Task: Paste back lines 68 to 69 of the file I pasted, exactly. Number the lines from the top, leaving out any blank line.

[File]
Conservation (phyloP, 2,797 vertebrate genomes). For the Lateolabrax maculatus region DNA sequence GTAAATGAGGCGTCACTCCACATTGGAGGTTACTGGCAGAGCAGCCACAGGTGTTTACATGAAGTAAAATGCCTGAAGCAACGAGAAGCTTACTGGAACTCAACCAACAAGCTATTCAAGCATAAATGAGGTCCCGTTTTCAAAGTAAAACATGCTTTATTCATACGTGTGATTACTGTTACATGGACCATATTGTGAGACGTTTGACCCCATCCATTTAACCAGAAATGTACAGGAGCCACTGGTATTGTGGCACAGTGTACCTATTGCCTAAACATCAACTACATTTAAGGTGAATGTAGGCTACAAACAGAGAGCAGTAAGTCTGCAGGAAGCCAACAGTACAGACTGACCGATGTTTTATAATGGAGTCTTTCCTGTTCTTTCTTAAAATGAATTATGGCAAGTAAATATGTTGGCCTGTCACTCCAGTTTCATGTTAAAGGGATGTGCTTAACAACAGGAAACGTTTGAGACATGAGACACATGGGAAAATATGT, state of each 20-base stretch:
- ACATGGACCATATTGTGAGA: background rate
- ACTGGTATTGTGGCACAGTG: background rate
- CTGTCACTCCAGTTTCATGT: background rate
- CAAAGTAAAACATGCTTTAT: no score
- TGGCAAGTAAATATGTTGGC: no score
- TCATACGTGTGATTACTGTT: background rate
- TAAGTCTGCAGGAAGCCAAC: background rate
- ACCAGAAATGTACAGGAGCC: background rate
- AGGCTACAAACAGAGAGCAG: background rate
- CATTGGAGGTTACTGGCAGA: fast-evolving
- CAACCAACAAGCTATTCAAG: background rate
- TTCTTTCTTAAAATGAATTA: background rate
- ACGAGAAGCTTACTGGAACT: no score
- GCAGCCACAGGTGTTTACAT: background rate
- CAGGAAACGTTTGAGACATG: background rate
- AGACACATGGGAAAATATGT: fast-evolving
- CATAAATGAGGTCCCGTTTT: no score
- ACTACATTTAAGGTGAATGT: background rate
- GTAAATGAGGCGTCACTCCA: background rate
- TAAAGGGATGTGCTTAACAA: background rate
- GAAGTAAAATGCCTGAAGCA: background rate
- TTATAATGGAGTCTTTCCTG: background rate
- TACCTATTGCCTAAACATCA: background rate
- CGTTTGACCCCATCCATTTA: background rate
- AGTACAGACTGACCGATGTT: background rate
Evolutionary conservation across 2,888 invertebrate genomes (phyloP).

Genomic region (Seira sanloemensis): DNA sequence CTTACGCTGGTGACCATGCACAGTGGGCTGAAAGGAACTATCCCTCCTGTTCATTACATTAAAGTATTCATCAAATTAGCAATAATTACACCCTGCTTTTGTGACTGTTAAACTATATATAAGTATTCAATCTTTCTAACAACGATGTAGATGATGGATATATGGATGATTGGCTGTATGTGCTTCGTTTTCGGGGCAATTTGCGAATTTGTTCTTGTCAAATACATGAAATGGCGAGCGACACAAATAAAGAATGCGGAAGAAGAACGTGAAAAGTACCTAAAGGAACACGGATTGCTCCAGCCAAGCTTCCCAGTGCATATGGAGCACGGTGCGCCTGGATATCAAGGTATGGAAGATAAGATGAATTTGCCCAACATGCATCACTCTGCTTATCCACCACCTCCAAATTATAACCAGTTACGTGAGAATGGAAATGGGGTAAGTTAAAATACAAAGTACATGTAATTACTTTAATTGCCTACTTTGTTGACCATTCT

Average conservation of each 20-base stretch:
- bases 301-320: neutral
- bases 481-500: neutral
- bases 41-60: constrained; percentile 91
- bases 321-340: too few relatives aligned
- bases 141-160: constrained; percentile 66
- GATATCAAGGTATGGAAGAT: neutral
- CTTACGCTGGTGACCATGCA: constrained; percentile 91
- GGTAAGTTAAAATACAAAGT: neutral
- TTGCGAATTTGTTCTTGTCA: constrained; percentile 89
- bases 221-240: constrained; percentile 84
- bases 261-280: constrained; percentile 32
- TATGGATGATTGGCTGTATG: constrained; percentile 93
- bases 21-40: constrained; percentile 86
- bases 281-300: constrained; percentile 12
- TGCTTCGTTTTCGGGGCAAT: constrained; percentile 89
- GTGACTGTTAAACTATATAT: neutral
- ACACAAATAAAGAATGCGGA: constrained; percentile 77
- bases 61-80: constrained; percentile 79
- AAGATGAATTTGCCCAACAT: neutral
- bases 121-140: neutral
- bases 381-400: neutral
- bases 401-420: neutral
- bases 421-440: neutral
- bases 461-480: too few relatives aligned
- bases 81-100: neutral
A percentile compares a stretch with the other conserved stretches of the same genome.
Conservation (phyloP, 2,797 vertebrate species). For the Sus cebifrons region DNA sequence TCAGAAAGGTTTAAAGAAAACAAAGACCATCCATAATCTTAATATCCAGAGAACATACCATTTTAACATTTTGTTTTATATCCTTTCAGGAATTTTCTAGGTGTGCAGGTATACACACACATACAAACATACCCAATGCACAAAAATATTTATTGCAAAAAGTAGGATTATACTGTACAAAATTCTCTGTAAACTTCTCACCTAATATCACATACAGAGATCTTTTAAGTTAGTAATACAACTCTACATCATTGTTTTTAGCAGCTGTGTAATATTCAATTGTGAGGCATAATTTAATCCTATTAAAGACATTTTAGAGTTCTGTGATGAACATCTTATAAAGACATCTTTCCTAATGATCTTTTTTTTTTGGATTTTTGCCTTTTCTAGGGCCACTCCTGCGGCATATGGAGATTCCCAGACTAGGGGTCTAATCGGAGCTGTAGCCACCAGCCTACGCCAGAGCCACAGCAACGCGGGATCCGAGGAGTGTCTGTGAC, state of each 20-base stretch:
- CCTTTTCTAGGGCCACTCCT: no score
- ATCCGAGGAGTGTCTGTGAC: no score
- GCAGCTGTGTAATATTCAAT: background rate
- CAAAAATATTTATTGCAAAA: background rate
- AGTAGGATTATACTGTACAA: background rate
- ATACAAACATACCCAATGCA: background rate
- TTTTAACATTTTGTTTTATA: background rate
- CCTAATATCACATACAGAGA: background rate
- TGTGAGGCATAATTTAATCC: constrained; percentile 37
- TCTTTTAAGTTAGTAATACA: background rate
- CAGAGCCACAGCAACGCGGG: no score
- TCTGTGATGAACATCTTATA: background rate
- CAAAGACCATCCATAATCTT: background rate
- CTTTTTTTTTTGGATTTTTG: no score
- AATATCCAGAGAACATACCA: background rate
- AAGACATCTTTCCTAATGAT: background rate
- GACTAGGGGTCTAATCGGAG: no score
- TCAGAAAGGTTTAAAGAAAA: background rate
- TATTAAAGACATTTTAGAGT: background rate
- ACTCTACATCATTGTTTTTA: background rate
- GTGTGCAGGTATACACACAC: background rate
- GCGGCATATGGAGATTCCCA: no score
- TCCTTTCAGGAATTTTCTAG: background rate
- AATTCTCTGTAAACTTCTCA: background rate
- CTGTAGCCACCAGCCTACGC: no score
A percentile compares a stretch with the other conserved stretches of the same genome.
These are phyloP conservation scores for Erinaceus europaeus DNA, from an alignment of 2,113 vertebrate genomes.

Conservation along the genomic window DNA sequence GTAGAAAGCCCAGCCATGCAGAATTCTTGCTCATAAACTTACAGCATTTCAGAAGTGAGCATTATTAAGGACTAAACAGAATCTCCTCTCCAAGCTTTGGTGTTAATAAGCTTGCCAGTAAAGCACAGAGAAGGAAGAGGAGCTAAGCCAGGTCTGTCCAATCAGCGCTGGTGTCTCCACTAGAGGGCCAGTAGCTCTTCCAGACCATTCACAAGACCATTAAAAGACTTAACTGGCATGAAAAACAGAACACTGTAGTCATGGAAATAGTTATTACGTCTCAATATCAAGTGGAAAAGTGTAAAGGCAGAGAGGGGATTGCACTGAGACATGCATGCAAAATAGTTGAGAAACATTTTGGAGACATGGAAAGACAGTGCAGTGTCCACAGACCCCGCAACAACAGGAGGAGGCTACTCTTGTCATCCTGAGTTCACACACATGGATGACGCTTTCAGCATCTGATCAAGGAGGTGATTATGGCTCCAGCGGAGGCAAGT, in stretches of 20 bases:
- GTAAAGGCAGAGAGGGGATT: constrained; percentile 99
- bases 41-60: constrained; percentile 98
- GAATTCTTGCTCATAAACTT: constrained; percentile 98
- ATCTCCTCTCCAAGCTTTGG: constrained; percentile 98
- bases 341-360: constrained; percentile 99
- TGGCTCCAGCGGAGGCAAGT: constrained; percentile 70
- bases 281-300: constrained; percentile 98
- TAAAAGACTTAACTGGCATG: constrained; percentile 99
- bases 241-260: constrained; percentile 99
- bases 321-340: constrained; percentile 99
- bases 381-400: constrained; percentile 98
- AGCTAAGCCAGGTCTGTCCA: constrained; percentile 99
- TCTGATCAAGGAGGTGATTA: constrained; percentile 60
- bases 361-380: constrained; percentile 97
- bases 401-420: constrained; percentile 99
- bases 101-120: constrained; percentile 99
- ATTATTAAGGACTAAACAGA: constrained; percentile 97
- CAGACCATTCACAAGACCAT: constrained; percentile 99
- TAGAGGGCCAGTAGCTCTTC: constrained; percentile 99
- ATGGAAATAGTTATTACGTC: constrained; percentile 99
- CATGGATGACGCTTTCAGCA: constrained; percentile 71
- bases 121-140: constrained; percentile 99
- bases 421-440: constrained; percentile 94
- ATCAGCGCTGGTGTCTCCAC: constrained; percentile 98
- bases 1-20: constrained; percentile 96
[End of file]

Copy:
- TCTGTGATGAACATCTTATA: background rate
- CAAAGACCATCCATAATCTT: background rate